‘Iron Flame (The Empyrean #2)’ Book Review – Mid sequel to an overrated dragon fantasy

iron flame

Mid sequel to an overrated dragon fantasy

The sequel to the exciting 2023 dragon fantasy, Fourth Wing is finally out! The second book in The Empyrean series by Rebecca Yarros, Iron Flame continues the story of dragon riders protecting the Navarre kingdom from neighbouring assault. The stakes are higher than ever as Violet realises her own nation would rather hide the truth than face it, her brother is alive and the dangerous venins and wyverns are not a myth but reality as they plan to take over Navarre.

Well, let’s get right to the point! Credit where credit due, the writing is alright. After several poorly written books making the rounds this year, it’s made readers realize that we’ve taken a basic requirement for granted. Sure, Iron Flame doesn’t hold a candle to say auteurs like Shakespeare or Tolstoy, but it does its job of dropping us in the middle of a thrilling tale full of adrenaline and that is honestly the only plus point.

The pacing continues to be a problem with pages on politics while the actual action is blink-and-miss. Several YA tropes are reused which is getting old and this time we cannot let it go as there is a very clear Vampire Academy plot twist that almost all fans can recognise. Iron Flame is back to info dumping as well which you’d think would have ended in the first book, but nope.

The novelty that Fourth Wing has as the first book is gone in the sequel. There is no more enemies-to-lovers’ energy, barely any dragons for a dragon fantasy and a whole lot of world-building that we already have a grasp of. Yarros also seems to be running out of Dain-reading-Violet’s-mind-in-Fourth-Wing type plot twist.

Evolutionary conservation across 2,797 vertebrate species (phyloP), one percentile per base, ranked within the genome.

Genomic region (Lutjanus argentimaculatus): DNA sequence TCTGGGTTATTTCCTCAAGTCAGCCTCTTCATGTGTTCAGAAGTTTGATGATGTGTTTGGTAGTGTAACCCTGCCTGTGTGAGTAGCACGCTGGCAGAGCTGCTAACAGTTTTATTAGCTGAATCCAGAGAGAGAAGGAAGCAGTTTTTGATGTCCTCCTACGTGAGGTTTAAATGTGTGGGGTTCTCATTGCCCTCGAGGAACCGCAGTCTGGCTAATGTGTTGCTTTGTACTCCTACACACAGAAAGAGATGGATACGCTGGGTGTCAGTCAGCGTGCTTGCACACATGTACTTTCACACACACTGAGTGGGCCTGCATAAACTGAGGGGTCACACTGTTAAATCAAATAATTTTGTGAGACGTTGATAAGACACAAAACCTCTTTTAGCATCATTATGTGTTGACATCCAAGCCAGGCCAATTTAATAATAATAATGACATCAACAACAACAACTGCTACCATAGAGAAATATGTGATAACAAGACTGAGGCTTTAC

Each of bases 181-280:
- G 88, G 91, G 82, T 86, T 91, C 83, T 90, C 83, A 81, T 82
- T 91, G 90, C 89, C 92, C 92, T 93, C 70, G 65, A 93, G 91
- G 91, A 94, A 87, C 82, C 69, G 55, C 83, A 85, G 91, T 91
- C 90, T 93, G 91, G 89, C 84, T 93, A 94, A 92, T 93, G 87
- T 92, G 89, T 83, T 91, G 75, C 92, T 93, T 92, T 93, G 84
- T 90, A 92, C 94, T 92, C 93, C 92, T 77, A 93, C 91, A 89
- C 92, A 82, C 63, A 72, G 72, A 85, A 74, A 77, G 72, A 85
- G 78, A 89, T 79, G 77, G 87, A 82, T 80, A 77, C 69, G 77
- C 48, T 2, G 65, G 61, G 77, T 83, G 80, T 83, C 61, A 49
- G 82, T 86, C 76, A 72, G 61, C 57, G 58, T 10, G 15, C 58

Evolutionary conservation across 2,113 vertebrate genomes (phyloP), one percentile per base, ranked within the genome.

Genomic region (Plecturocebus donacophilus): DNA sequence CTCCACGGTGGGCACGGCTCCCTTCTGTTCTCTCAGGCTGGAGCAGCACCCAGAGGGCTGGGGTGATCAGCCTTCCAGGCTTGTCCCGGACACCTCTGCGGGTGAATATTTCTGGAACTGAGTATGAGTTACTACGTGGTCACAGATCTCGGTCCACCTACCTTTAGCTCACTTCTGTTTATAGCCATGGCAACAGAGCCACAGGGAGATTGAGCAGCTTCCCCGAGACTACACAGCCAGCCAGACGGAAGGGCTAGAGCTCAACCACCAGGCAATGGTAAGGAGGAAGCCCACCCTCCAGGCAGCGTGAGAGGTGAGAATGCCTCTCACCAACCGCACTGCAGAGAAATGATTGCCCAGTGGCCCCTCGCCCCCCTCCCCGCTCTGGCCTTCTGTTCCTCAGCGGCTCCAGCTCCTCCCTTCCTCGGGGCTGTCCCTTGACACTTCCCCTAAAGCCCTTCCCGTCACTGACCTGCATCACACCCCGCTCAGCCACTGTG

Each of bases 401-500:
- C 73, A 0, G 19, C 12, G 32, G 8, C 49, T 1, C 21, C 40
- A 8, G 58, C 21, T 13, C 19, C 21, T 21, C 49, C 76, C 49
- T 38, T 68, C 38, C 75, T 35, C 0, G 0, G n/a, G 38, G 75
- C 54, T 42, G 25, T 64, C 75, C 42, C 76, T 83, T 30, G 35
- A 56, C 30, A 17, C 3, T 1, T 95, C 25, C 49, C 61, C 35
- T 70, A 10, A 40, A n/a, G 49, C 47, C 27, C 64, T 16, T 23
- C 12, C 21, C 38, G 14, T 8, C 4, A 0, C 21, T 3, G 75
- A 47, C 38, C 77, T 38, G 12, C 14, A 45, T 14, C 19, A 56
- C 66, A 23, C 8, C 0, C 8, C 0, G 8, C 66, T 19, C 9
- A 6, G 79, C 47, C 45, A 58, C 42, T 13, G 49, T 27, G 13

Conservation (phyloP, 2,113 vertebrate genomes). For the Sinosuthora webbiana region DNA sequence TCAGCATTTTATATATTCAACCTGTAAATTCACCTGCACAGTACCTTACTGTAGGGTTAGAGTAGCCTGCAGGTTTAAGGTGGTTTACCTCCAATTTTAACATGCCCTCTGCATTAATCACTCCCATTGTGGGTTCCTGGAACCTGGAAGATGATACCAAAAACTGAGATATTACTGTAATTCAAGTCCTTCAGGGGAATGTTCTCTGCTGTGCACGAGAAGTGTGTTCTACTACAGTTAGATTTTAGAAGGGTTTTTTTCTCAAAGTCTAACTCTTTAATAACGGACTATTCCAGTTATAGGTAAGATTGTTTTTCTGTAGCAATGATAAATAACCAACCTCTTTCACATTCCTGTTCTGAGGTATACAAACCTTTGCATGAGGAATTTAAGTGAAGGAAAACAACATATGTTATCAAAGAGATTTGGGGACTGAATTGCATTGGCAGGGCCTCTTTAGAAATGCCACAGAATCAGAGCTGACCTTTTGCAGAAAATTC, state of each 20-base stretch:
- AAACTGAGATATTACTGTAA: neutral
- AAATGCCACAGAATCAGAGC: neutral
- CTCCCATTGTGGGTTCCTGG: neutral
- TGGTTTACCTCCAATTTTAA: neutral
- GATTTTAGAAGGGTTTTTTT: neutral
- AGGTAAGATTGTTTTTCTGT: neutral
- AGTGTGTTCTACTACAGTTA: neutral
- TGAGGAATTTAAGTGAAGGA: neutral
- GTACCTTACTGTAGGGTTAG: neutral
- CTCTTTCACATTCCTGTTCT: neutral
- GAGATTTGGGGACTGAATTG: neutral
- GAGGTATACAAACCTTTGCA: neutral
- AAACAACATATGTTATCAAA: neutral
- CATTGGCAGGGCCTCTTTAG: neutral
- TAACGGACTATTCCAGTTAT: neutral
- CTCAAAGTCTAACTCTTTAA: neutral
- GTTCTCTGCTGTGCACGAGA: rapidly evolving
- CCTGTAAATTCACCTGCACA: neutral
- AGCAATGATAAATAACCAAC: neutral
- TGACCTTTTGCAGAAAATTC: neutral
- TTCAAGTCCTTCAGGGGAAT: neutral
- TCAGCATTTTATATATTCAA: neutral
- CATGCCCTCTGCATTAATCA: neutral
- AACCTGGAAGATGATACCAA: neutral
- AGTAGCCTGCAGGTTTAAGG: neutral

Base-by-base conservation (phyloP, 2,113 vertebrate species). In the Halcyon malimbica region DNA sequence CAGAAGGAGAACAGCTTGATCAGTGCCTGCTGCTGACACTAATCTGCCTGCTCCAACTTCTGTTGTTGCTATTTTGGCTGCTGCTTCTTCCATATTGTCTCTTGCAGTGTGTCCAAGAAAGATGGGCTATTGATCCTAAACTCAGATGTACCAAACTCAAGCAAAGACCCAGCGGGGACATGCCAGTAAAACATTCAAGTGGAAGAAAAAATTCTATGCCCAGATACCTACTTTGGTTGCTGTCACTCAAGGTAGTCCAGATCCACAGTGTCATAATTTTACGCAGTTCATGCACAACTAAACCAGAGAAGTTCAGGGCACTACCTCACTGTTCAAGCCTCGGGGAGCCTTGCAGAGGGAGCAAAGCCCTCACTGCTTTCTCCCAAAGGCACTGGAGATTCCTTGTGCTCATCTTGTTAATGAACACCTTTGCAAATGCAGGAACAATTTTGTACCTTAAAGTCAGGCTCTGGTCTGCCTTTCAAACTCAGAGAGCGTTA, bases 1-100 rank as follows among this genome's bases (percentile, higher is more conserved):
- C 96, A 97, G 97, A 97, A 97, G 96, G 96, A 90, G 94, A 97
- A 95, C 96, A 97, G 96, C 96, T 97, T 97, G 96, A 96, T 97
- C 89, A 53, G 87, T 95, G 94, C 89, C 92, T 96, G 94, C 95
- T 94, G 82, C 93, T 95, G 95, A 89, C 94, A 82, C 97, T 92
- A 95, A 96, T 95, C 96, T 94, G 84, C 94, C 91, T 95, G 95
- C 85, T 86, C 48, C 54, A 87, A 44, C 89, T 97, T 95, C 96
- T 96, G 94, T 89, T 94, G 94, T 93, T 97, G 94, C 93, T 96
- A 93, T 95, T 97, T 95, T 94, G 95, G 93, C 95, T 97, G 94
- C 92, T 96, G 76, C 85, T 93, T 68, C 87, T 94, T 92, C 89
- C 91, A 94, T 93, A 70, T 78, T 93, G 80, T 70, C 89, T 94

There is no mind-blowing highlight in Iron Flame that will have you impressed and nodding in approval. The curveballs thrown in the form of Xaden and Andarna are not surprising anymore as the author foreshadows so heavily that the suspense is ruined. And with 3 more books left in The Empyrean series, we wonder how she will keep up the hype.

The dialogues are slightly weird and the ick factor keeps increasing. The number of times you are about to get second-hand embarrassment can turn into a drinking game with moments like Xaden randomly professing his love unprovoked in public. It’s not the time or place, there is a war, guys!

Let’s be honest, fantasy is a huge undertaking and it is very difficult to mix genres. It requires years of investment to get it right. Series like those of Bernard Cornwell and Brandon Sanderson work because they focus on social commentary while keeping romance as an afterthought, they don’t make it the crux of the story. The same goes for Harry Potter which is a huge inspiration for this series.

Or the author should commit like Sarah J. Maas’ series by making romance the focus around which everything revolves. You cannot have the cake and eat it too, Yarros.

Frankly speaking, Iron Flame is so mid, so average that it makes you wonder if you have imagined the hype. Maybe the Fourth Wing TV show adaptation can work if it is a loose adaptation with good scriptwriters who can rework the plot structure. But otherwise, it doesn’t look promising for the rest of this YA fantasy book series.

Read More: Fourth Wing (The Empyrean #1) Book Review

Iron Flame Ending Explained

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  • Verdict - 5/10

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